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White Paper Bulletin 2 – privilege reform in regulatory investigations

  • 16 April 2021 16 April 2021

In this second article in our series on the recent BEIS White Paper, Clyde & Co’s accountants liability and regulatory team examines the Government’s proposals for statutory reform of the rules of legal professional privilege (“LPP”) in the context of the regulation of statutory audit.

This article refers to our previous articles on the Sports Direct line of decisions in relation to the FRC’s attempts to obtain access to material held by Grant Thornton which was subject to Sports Direct plc’s LPP.  You may read those articles here and here.

Context of the White Paper proposals

Readers will be aware that the FRC had sought disclosure of Sports Direct’s privileged material in its auditor’s possession/evidenced in their audit papers in the context of an FRC investigation into the auditors. Production of that privileged material was sought on the basis that, as Sports Direct (being the audit client) had provided its privileged material to its auditors under a limited waiver of privilege, (i) the limited waiver of privilege should be extended to the audit regulator or, (ii) there was no infringement of the audit client’s privilege in so doing. Those arguments were rejected by the courts.  The message was clear: the courts are cautious of taking any step that could erode the principle of LPP and so undermine the rule of law.  In that context, some may recall the comments of Andrews J in the Queen’s Bench Division decision in ENRC -v- SFO [2017] EWHC 1017 [93] in relation to the operation of LPP:

Given the tenor of the authorities, including the Three Rivers (No 5) case [2003] QB 1556 , if there is to be any change of approach to bring the law in this jurisdiction into line with the more liberal approach adopted in other jurisdictions, it will have to be made by the Supreme Court or by Parliament.

These comments were cited by the Court of Appeal in its subsequent judgement in ENRC -v- SFO [2018] Civ 2006 at [49].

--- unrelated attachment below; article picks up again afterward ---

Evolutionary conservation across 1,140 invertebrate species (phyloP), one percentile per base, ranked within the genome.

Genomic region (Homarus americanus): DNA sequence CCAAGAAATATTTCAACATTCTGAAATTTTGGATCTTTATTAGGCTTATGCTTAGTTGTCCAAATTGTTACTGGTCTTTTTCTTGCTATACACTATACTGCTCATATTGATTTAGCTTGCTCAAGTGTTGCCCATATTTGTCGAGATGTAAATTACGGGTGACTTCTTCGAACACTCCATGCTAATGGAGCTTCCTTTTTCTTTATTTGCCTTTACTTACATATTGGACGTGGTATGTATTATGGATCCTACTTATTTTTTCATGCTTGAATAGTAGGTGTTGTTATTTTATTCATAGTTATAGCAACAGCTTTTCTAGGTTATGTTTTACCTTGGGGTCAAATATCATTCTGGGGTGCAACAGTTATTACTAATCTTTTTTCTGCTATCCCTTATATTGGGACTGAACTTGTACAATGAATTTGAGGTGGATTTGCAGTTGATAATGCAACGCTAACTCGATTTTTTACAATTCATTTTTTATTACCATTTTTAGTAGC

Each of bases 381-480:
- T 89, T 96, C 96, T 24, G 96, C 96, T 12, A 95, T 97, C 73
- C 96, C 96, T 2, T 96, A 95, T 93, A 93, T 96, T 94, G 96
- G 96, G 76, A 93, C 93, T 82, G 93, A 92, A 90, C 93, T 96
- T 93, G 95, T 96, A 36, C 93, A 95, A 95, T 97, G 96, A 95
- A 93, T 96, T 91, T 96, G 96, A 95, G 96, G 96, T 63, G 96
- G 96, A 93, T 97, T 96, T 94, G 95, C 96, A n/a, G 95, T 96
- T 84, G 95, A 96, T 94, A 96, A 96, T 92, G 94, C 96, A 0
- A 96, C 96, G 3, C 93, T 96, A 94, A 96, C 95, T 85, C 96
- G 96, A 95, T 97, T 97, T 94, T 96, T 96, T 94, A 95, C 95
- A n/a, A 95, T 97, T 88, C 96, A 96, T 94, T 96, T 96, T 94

Yet many auditors and lawyers would recognise the sense of an arrangement that reduces the time and costs involved in protecting an audit client’s LPP in the context of an FRC investigation (where currently often complex, costly and lengthy redaction exercises are required to protect the audit client’s privilege where the FRC has not reached agreement with the audit client as to any terms of waiver).  That ‘prize’ would assist not only the regulator but also the audit firms themselves.

What is proposed in the White Paper?

The FRC clearly remains dissatisfied with the present state of affairs in relation to the right to withhold documents on the basis of claims for audited entities’ privilege.  That is reflected in the White Paper.  The Government appears to have been paying attention to the above judicial comments, and has responded accordingly to the outcome of the Sports Direct litigation by proposing new laws to modulate LPP in the context of the regulation of statutory audit. 

Those proposals are set out – albeit at a high level only – under paragraph 9.4 of the White Paper.  To summarise them, the White Paper endorses the importance of the “special legal protection” which LPP affords “as an indispensable component of an effective and fair justice system”, whilst nevertheless gently proposing that there should be new laws enabling the audit regulator to access material in the possession of the audit firm which is privileged to an audit client.  The rationale is that the FRC needs this information “properly to inspect or investigate the audits” of companies where the auditors have relied on the audited entity’s privileged information … in reaching their opinion” as to the auditor’s compliance with Relevant Requirements.  The proposal for statutory override of privilege therefore appears to extend to Audit Quality Review inspections as well as disciplinary enforcement under the Audit Enforcement Procedure.